Good Sports: Joe Windeknecht and the life of a high school basketball referee
Good Sports is a column appearing weekly in the Southeast Missourian and Semoball.com. The purpose is to get to know the people who impact the sporting life of our region in a more complete way. Responses have been edited for clarity and brevity.
Today: Joe Windeknecht, 52, longtime Missouri State High School Activities Association (MSHSAA) basketball referee and Boston Marathoner. His day job since 2017 is account executive with Drury Southwest Signs (DSW). He previously served as director of operations for the Chick-Fil-A in Cape for four years.
The first question is a simple one. Why have you been a basketball ref for 17 consecutive seasons? In this time of increasing disrespect for authority figures, being an official would seem to be a terrible job.
It was tough my first season and the idea of quitting went through my mind. But I enjoy watching basketball and found that I love being around it. Iíll go to games even if Iím not officiating. The camaraderie is great. Refereeing is a stress reliever. Ninety-five percent of the time I feel really good, but Iíll admit, Iím drained when I get home from a game.
Describe the commitment of a referee.
In my sport, and Iím basketball-only, itís about six months. In-season, itís four or five nights a week. Girls play Mondays and Thursdays. Boys are Tuesdays and Fridays. Until everything got shut down by the virus, that is.
Tough on the home life spending so many nights away?
My wife, Rhonda, is a saint. Weíve been married 30 years and she never comes to games. She hates sports. All sports. But she loves me, so it works. Iím lucky and I know it.
Were you in competitive sports?
Yes, I ran track and cross country at Cape Central. Running has always been part of my life, and of course, when you ref basketball, you run up and down the court a lot.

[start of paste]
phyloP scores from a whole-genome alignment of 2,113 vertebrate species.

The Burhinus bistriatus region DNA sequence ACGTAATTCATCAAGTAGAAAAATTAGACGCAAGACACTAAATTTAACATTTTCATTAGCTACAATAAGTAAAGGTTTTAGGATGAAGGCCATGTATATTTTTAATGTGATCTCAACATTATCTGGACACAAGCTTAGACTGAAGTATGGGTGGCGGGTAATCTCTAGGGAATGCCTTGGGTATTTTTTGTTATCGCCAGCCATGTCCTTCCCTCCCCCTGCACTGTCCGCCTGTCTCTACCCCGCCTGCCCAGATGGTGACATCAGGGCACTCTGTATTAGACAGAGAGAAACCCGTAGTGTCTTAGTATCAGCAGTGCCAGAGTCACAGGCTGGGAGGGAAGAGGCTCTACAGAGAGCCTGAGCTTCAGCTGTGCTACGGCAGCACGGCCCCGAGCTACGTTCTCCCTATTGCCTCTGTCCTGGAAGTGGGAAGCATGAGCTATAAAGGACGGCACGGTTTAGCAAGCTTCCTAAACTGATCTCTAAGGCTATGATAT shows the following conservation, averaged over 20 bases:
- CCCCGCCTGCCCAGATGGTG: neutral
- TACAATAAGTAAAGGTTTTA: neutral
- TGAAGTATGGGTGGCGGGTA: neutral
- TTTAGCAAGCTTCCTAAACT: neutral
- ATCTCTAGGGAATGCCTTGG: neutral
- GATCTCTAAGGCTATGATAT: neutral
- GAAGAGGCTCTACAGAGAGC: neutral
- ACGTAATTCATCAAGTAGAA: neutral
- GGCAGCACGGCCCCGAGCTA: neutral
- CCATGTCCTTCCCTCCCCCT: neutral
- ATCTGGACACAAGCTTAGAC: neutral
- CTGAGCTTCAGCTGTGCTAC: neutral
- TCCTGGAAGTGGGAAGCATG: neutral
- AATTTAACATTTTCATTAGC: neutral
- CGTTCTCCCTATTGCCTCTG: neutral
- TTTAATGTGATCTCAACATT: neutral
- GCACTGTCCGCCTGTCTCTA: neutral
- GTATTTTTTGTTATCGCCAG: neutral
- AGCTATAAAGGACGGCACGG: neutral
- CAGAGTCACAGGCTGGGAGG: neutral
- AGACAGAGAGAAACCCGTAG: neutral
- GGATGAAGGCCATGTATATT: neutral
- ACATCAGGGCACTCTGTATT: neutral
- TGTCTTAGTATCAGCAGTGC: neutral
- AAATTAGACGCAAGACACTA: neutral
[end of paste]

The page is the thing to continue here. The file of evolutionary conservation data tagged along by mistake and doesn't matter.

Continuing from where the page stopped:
Iím guessing you donít get assigned to a lot of Central games.
Not saying it never happens but MSHSAA is leery of giving me any big games involving my alma mater. Potential conflict of interest.
You said your first season as a ref was tough.
Mainly the coaches made it difficult. When they know youíre new, they figure you donít have the judgment of a seasoned ref. Iíll admit to a lack of confidence at the beginning and some coaches sensed that. Now, with all these years under my belt, I can say in a sideline conversation, ďHey, thatís the way I saw it.Ē
Refs are subjected to a fair amount of abuse, yes?
We make 10-12 calls a game that are 50-50, could go either way. Itís really something the first time you hear a cascade of boos from the stands. You must let it roll off your back.
Fans are passionate but they can get vocal.
Oh, my yes. MSHSAA does not want refs to confront unruly fans. If it gets bad, we are to tell a school administrator to handle it.
I was at a game at Notre Dame this spring when it appeared some visiting fans might be ejected.
Wasnít a game I called but how it works is if some fans, in our opinion, get out of hand with their behavior we convey a warning through the school administrator. If it keeps happening after the warning, we ask the administrator to escort those folks out of the gym. Very rare, though.
How about when players or coaches back-talk you after a call?
We have a very short fuse with players. We donít let a player get in our faces. Coaches? Different story. We treat them with more discretion. For the most part, players are pretty good, well behaved. Coaches, too. The environment is better than it used to be, in my opinion.
Do you ever a change a foul call?